Steve Lasky, editor-in-chief and publisher of Security Technology Executive magazine:

Any security technology is only as good as the procedures and policies your organization has in place. That being said, having a plan and a reason to deploy video surveillance will be the ultimate factor in its success or failure. To claim that video is a worthless deterrent is a myopic and uninformed statement. As video moves onto the corporate network and becomes more IP-driven, the benefits of an integrated video strategy will cut across all segments of enterprise risk mitigation, not just security.

Ed Troha, marketing chief for video content analytics firm ObjectVideo:

Because the video they produce is ubiquitous, plentiful and easy-to-understand, it's no wonder there are so many cameras out there and not nearly enough people, let alone trained and qualified people, to process this incredible amount of information. But if we use technology to turn all of that information into data, we can begin to understand, more effectively, what's really happening out there, and therefore, keep people safer. The cameras alone don't keep people safe because, in an analytics-enabled surveillance environment, it's more of a team effort. The camera provides the basic information, the intelligent analytics present the human with data – in the form of alerts – that subsequently allow the human to make a more informed decision about what's going on and what to do about it. Without the technology assist, it's truly just a lot of cameras and information all dressed up with effectively no place to go.

Francis D'Addario, former security chief for Starbucks, now with the Security Executive Council as a faculty member:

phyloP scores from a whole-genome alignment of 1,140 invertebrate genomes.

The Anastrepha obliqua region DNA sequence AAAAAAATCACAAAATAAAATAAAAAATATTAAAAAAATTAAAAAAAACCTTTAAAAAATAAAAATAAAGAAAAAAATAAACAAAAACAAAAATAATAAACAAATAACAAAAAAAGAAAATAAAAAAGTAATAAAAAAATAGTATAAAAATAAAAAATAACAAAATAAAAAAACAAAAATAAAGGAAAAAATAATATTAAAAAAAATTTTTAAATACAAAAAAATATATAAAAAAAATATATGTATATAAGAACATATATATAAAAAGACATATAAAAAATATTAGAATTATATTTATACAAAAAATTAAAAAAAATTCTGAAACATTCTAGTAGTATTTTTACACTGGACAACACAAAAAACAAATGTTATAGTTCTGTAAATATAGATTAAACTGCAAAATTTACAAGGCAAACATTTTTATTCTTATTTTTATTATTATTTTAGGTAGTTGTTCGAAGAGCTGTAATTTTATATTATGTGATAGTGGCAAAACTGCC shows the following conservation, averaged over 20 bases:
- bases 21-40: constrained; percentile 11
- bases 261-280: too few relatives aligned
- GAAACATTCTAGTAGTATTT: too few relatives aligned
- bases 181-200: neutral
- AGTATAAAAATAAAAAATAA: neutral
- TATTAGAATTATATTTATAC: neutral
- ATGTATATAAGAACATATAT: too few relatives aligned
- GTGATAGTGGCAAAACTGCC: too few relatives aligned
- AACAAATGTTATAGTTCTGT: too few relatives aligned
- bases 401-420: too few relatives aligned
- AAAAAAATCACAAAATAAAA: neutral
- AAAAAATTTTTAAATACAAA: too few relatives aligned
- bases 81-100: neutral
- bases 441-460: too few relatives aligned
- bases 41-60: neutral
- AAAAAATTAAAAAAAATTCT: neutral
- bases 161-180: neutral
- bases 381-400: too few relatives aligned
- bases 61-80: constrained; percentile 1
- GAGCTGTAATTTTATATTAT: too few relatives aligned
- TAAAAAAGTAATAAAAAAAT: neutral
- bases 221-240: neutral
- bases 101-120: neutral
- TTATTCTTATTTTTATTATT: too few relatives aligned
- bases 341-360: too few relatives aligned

Bruce is likely right that cameras alone do not keep us safer. No singular approach will. Contrary to his assertion cameras have played an important role in deterring, detecting and depriving criminals since their inception. Moreover, when adequately integrated with all-hazards risk awareness, other technologies and processes, they have proven both effective and ROI-capable. Unfortunately that data is seldom shared. End users believe that communicating success invites attacks or obviates controls. Manufacturers and integrators are often constrained from sharing proprietary information. One dimensional analysis is an issue. All might be resolved in a collective knowledge approach with an eye to measuring year over year risk and performance indicators.

This is just one of our people, process and technology opportunities. It doesn't take a seer to estimate that networked, risk-based interoperable image intelligence (formerly known as cameras…only smarter) will play a key and more persuasive role in effective multi-layered access control, risk detection and casualty suppression. When coupled with other analog and digital inputs, combinations of image, acoustic and other transactional analytical outputs increasingly enable organizations.

Surprise and delight may overtake skeptics when improved image and other analytics boost exception-based hazard reporting, mitigation response, and compliance capabilities for loss avoidance and cost containment. Higher stakeholder confidence, influencing incremental investment with scalable results would be a welcome relief. We are just now repurposing security cameras with greater analytical intelligence for facility management, staffing efficiencies and product throughput. Our real opportunity as thought leaders, practitioners, end users, manufactures, and integrators is to measure innovative good and best practices. Cherry picking data cuts to both sides of the road.